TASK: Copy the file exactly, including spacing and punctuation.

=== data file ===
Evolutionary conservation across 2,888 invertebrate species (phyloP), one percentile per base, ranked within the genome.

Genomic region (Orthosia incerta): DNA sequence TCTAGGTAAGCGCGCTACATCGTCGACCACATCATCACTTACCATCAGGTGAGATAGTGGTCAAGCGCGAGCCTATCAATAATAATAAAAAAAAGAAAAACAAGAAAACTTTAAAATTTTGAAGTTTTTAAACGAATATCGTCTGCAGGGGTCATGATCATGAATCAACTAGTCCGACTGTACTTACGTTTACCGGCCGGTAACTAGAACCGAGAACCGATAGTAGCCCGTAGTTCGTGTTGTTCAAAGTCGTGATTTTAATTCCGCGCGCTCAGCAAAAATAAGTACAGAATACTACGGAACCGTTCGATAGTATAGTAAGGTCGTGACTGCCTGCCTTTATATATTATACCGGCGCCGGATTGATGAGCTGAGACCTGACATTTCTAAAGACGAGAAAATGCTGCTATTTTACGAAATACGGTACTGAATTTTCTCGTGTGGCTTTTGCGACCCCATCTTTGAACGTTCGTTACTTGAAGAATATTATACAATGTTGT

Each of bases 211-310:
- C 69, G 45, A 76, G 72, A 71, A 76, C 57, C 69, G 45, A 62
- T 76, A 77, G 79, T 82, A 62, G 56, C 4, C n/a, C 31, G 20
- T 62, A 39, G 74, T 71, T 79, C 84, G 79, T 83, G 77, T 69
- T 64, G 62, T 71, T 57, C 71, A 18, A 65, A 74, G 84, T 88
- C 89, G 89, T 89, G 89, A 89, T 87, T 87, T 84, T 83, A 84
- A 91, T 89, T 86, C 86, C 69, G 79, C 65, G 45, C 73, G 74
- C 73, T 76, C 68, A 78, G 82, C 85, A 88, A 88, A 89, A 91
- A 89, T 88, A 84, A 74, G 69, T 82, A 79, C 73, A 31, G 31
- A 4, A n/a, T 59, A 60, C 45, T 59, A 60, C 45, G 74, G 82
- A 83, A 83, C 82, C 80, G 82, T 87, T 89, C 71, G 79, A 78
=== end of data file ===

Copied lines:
Evolutionary conservation across 2,888 invertebrate species (phyloP), one percentile per base, ranked within the genome.

Genomic region (Orthosia incerta): DNA sequence TCTAGGTAAGCGCGCTACATCGTCGACCACATCATCACTTACCATCAGGTGAGATAGTGGTCAAGCGCGAGCCTATCAATAATAATAAAAAAAAGAAAAACAAGAAAACTTTAAAATTTTGAAGTTTTTAAACGAATATCGTCTGCAGGGGTCATGATCATGAATCAACTAGTCCGACTGTACTTACGTTTACCGGCCGGTAACTAGAACCGAGAACCGATAGTAGCCCGTAGTTCGTGTTGTTCAAAGTCGTGATTTTAATTCCGCGCGCTCAGCAAAAATAAGTACAGAATACTACGGAACCGTTCGATAGTATAGTAAGGTCGTGACTGCCTGCCTTTATATATTATACCGGCGCCGGATTGATGAGCTGAGACCTGACATTTCTAAAGACGAGAAAATGCTGCTATTTTACGAAATACGGTACTGAATTTTCTCGTGTGGCTTTTGCGACCCCATCTTTGAACGTTCGTTACTTGAAGAATATTATACAATGTTGT

Each of bases 211-310:
- C 69, G 45, A 76, G 72, A 71, A 76, C 57, C 69, G 45, A 62
- T 76, A 77, G 79, T 82, A 62, G 56, C 4, C n/a, C 31, G 20
- T 62, A 39, G 74, T 71, T 79, C 84, G 79, T 83, G 77, T 69
- T 64, G 62, T 71, T 57, C 71, A 18, A 65, A 74, G 84, T 88
- C 89, G 89, T 89, G 89, A 89, T 87, T 87, T 84, T 83, A 84
- A 91, T 89, T 86, C 86, C 69, G 79, C 65, G 45, C 73, G 74
- C 73, T 76, C 68, A 78, G 82, C 85, A 88, A 88, A 89, A 91
- A 89, T 88, A 84, A 74, G 69, T 82, A 79, C 73, A 31, G 31
- A 4, A n/a, T 59, A 60, C 45, T 59, A 60, C 45, G 74, G 82
- A 83, A 83, C 82, C 80, G 82, T 87, T 89, C 71, G 79, A 78